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Tuesday, February 7, 2012

Radiant Barrier Done Wrong

Shouting from the rooftops I do declare that a lot of homeowners have been had, badly. The repeatedly made stupid mistakes never cease to amaze me. First and foremost is the failure to follow the 300 Rule of Balanced ventilation. Roof failure will be imminent and there is no warranty. Besides your sick kids (heat+humidity+organic material= spores, or equation #2, negative attic pressure can result in radon or other gases infiltrating through the foundation), high utility bills, peeling paint, premature deck failure, compressed insulation, and general chaos and mayhem.

But my stomach churns the most lately when I inspect an attic and see radiant barrier decking nailed directly to lathe. Here's the run down. 1) Wood shingles have a low density and reduce conductivity.
                                              2) Solid decking transmits a lot more heat.
                                              3) Energy efficient decking installed over lathe makes your attic even hotter.

The inventors of Techshield, formerly called KoolPly, warned that aluminum is a great conductor. Now the brochures leave out this quality and only mention that aluminum does not emit and reflects. But it doesn't when in contact with wood. Otherwise we would just put the aluminum side upwards.

The current manufacturers tell us to remove every other lathe and a 305 reduction of efficiency will occur 9 because there is more contact with wood than when placed onto rafters spaced every two feet. They forget to mention that both plywood and OSB are strong only in one direction so that if there is about a 15" gap on the 50% removal technique, the decking will warp just like when the eight foot side is the vertical rather than horizontal side. When you remove half the lathes the decking thinks that the lathe is the rafter.

So more contact means more heat. People pay extra for a hotter attic. They pay everyone. Build more dams, power plants, Chernobyl, Three Mile Island because that is what your attic will feel like:MELTDOWN! You are better off with normal decking or wood shingles under your roof that with misapplied radiant barrier decking.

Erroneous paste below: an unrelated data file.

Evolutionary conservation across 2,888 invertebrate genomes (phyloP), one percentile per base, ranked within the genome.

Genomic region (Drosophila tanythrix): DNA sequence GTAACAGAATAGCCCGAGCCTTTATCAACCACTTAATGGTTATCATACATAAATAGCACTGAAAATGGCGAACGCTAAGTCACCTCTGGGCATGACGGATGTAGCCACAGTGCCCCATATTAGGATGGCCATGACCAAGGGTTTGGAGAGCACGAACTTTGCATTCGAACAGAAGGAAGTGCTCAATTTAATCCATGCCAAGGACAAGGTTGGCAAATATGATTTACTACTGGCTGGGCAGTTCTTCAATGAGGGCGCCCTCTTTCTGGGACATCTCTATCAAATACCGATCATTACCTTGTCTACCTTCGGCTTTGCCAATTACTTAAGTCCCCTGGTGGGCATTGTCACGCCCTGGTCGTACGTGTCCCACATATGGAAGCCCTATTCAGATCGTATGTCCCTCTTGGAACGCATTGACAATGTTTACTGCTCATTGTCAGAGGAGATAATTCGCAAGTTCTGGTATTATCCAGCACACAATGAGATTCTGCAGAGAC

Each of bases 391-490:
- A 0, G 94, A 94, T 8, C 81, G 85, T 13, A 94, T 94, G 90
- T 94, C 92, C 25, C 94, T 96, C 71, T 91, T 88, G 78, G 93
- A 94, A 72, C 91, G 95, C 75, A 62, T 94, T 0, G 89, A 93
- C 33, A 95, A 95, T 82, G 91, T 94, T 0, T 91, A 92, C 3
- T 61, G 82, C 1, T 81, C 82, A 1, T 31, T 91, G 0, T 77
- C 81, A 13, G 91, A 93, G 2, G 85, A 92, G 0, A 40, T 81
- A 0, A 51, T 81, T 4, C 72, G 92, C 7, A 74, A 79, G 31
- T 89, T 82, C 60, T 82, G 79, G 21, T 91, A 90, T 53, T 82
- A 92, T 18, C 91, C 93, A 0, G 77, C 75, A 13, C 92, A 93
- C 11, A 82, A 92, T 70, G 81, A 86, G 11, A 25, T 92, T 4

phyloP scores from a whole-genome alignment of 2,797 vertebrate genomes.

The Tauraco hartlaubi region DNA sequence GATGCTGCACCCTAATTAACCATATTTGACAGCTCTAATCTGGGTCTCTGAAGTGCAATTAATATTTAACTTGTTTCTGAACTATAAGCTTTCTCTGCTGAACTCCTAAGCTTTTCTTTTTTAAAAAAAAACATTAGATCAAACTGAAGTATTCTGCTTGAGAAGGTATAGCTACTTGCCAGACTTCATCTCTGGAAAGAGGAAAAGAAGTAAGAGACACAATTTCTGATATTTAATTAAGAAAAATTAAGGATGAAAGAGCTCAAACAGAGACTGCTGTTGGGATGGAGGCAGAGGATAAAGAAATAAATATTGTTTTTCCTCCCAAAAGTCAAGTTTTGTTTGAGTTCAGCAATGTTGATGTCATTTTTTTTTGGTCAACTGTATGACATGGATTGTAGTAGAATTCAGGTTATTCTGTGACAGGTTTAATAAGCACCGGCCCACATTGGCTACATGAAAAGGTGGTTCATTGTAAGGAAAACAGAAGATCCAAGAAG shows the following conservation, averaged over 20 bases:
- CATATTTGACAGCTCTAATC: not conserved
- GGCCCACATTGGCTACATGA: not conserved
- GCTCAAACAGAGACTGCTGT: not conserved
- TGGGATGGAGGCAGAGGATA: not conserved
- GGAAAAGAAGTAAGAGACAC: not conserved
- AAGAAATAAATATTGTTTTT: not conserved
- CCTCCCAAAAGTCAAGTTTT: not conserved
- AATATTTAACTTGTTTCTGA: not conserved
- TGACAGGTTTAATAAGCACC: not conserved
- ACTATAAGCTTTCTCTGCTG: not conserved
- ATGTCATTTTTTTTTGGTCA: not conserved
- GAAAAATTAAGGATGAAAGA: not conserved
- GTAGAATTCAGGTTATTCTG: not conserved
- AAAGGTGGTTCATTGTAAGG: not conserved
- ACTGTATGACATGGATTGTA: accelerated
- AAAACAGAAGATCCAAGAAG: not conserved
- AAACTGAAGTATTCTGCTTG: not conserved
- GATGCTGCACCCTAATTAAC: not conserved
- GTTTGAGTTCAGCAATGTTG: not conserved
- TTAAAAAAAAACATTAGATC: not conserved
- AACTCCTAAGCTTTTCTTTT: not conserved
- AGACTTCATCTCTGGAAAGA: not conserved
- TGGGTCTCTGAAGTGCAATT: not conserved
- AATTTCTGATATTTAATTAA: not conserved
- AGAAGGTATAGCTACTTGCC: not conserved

Many times you can't remove the lathe because the rafters are not on two foot centers. Why? Because when you install lathe or plank decks, they don't have to be. What carpenter would take the time for a half inch difference if it made no difference. Larry Sample said rather wisely, "What's a half inch amongst friends?"
He also said that h his house had a perfectly good ventilation system until the previous owner put in turbines. I almost fell down while I inquired as how the hell did he know that. He's a mechanical HVAC guy and understands that roofing is rocket science: Venturi, Bernoulli, negative pressure, fluid dynamics (in a simple kind of way) and String Theory. Well not actually the last one but all the others apply.

Back at the inferno, the sun shines on the roof, the heat permeates the roofing, then the deck, and is now super conducted into the lathe by the highly conductive aluminum, which as turned on you like your tonsils. I love that old Bill Cosby record.

You want vent ridge? Sure we'll do it. and we'll put in some turbines and some power vents, and whatever you want... No education going on here. Just a whole lot of baking going on.

Jon Alan Wright
Jon Wright Roofing, Siding, and Windows
1915 Peters Rd., Suite 310
Irving, TX 75061
972.251.1818 Office
214.718.3748 Cell
972.554.8090 Fax
    Follow jwrightroofing on Twitter


Hampry said...

Thank you very much to bring out this issue before all of us. This is really a very informative one and the discussion and the points you have raised is just wonderful. I have already gone through the whole and just loved this.

nat said...

Are you ever going to explain the "wright" way to install new decking when encountering lathe?

Mitti Da Bawa said...

Thanks, I have been searching for details about this topic for ages and yours is the best I have discovered so far.

Radiant Barrier

Anonymous said...

run the 8' run of OSB perpendicular to the lathe and leave a 1/4'' gap so the roof can"breathe " please